There is a view that the reconciliation process with the Indigenous people is "unfinished business", constitutionally. The Australian Constitution was enacted in 1901 by the British Parliament and converted the six colonies into a colonial federation by a bare majority, based on a voluntary vote. Many women and Indigenous people did not participate. Since then hardly anything changed. The recent disgraceful refusal by the Turnbull Government to accept the Uluru resolutions confirms that.
The Constitution has also been in the news recently especially in relation to Section 44 and about dual nationality citizenship of some MPs. The recent essentially "black letter" verdict of the High Court removed five of the seven "dual citizens" MPs from the Federal Parliament. If we were to accept the "black letter" approach to Australia's written Constitution the country probably would very soon be ungovernable; however, it could also be put to good use! It is now also believed that there are many other MPs suspect in this regard with great potential for further instability.
Why has it been so very difficult, almost impossible to update this colonial Constitution?
This is largely due to the restrictive Section 128, requiring amendments to have a national majority and a majority in a majority of states. This is because the states in the federal structure have equal standing, constitutionally, in spite of large differences in population. Secondly, and this is not strictly a constitutional limitation, the two-party-system, in practice, is a massive hindrance to achieve majorities in referendums. The four referendums that failed in 1988 made that abundantly clear. If either major party disagrees it is impossible to get a referendum passed. The adversarial character of the political system, essentially a result of the single-member electoral system, ensures opposition at every junction. As a result, the entire Constitution is an archaic colonial document now that should no longer be subjected to piecemeal tinkering. It should be rewritten entirely, and not by the self-interested parties.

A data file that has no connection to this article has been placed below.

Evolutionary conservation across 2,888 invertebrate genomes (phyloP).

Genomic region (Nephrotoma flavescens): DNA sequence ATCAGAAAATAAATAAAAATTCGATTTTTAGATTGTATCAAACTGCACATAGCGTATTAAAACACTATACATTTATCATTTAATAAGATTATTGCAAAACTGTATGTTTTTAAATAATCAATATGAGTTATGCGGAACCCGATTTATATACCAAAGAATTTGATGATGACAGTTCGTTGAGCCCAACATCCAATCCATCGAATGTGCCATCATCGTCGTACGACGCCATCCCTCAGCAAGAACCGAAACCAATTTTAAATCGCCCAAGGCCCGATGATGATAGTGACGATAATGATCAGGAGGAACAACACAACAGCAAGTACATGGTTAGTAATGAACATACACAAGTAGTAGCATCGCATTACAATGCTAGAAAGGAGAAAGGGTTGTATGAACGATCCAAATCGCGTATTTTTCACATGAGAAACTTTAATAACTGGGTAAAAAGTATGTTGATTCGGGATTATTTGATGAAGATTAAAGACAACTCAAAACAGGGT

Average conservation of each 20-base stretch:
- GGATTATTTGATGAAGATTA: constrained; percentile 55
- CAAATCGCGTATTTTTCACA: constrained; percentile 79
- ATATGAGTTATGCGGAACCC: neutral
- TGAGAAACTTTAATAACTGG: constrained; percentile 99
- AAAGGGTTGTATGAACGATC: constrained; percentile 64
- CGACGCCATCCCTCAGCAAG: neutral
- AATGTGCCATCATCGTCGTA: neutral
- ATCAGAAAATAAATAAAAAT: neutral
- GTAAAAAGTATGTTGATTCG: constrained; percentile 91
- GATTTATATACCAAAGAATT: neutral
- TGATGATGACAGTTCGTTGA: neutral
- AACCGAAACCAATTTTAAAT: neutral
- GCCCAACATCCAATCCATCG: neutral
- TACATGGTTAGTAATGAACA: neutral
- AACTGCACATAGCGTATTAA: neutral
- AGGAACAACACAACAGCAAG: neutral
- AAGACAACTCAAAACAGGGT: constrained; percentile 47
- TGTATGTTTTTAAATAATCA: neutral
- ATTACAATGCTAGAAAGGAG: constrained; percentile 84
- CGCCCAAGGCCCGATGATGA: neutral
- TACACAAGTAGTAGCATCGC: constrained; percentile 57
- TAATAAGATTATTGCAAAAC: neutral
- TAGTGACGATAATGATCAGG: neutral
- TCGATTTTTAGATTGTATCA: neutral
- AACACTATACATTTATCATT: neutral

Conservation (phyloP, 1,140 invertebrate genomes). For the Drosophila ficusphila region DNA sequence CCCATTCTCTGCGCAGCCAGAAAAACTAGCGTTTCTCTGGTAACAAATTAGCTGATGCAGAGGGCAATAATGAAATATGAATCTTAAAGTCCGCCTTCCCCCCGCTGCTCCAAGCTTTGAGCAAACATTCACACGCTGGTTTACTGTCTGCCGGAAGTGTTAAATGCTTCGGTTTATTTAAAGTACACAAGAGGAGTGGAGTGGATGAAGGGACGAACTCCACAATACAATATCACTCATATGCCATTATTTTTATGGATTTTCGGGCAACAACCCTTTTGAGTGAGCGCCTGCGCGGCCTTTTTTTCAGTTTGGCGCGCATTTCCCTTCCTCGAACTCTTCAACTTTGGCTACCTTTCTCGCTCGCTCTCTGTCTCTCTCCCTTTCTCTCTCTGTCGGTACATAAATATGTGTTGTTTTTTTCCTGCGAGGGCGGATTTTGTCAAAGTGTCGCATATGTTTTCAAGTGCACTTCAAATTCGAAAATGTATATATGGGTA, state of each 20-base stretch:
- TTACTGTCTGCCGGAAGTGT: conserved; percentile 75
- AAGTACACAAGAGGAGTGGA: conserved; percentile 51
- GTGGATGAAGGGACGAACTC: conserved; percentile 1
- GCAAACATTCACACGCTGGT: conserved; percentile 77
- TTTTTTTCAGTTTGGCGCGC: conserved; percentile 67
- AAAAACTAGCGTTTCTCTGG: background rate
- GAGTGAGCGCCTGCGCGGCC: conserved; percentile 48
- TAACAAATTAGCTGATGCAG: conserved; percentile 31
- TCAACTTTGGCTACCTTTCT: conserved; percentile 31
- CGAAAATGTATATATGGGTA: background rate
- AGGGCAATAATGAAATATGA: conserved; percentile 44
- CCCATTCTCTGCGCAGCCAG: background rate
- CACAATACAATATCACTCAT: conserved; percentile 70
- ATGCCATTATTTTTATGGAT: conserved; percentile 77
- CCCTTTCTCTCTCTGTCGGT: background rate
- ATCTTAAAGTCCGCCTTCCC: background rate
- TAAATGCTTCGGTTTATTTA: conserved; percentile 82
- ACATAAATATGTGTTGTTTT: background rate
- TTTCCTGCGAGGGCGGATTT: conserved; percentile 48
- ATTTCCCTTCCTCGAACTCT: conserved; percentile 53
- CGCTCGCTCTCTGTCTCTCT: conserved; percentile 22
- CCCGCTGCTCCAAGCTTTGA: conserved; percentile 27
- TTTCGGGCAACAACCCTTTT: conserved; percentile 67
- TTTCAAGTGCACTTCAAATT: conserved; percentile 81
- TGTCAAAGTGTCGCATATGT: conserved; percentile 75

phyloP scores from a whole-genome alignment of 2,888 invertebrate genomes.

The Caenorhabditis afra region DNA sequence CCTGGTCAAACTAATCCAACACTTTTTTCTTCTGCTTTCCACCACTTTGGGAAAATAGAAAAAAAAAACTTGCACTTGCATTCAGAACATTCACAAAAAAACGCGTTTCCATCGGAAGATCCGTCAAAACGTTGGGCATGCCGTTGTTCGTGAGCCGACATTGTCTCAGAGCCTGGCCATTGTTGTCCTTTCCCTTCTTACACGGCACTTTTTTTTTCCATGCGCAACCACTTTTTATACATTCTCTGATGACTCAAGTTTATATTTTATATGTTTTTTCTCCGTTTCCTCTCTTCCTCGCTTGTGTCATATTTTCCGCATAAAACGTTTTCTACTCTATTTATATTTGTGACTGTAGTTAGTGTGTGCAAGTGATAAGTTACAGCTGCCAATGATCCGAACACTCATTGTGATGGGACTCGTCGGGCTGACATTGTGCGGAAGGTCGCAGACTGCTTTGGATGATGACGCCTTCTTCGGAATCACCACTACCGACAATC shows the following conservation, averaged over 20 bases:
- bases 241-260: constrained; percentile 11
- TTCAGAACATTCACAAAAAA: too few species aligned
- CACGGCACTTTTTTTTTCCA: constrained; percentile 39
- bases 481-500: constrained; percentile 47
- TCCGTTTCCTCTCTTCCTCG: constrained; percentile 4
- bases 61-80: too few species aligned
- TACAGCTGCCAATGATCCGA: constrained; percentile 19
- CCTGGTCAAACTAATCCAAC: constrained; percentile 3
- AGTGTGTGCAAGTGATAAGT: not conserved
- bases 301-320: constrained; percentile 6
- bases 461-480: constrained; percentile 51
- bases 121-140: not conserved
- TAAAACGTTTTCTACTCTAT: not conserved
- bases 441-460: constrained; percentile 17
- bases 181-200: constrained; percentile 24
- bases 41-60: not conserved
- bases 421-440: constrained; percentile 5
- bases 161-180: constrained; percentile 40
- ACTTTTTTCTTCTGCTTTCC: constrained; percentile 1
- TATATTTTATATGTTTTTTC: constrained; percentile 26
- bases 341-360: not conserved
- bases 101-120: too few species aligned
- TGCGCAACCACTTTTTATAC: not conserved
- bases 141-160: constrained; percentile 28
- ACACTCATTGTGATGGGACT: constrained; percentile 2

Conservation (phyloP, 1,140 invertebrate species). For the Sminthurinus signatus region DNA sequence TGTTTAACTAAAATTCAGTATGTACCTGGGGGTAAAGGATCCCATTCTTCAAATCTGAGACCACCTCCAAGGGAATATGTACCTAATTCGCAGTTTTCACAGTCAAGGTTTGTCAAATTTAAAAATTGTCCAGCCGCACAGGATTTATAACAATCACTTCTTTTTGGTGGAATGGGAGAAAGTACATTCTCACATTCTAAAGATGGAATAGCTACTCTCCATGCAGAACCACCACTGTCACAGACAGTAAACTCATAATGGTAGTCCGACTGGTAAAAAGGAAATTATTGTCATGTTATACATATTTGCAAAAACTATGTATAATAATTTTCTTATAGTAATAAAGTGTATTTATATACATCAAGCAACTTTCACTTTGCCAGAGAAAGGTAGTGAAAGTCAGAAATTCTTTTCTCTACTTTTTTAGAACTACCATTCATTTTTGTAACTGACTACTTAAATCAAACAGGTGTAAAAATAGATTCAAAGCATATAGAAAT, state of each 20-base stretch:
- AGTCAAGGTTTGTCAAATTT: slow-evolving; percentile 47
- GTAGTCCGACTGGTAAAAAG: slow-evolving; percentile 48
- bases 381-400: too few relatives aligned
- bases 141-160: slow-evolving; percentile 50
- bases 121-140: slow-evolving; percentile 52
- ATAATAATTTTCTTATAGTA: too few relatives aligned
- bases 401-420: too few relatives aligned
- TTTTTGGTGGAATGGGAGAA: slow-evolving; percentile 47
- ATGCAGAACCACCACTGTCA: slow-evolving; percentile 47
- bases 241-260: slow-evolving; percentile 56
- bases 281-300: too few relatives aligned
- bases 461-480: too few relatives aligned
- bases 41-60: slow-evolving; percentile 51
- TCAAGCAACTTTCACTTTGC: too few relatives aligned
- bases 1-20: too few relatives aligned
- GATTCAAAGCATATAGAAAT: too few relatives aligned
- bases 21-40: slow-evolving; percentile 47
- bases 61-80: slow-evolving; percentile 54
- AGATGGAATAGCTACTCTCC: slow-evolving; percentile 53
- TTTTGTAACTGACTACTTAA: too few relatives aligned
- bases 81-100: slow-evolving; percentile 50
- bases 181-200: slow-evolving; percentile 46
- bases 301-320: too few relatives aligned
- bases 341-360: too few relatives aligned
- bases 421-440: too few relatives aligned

What is the reality? The Australian Constitution:
1. Describes a status of dependency on Britain a situation that for all practical purposes ended after WWII in 1945. The FORMAL (black letter!) position of the Governor-General is that of Her Majesty's powerful principal servant - essentially a colonial relationship. The position of Prime Minister is not even mentioned. Amazingly, decisions on committing the country to a war are left to this unmentioned Prime Minister. There is no requirement for parliamentary approval or even discussion, or any participation by the people in the form of a plebiscite or referendum. Think of our involvement in the Iraq invasion, and the consequences! Horrendous!
2. Made provision for a federation, a structure of state, which made good sense in 1900 but is now a costly hindrance to effective government for a mere 24 million people. Local Government is not even mentioned in this Constitution. It has no formal relationship to the national government.
3. Hardly mentions the existence of political parties - the reality of the political system. As a result of the single-district electoral system, which exists separate from the Constitution, an inefficient two-party system has developed, alongside a Senate
with a different electoral system, since 1949, a redeeming reality.
4. Has no Bill of Rights, the only Commonwealth country that has no such statutory protection of the rights of the Australian citizens.
5. Makes no provision for the reconciliation with and representation of the Indigenous Peoples. Recent moves to address this situation have, again, come to nothing thus far.
6. Makes no provision for the protection of the environment a most important new value, which needs to be expressed and safeguarded.
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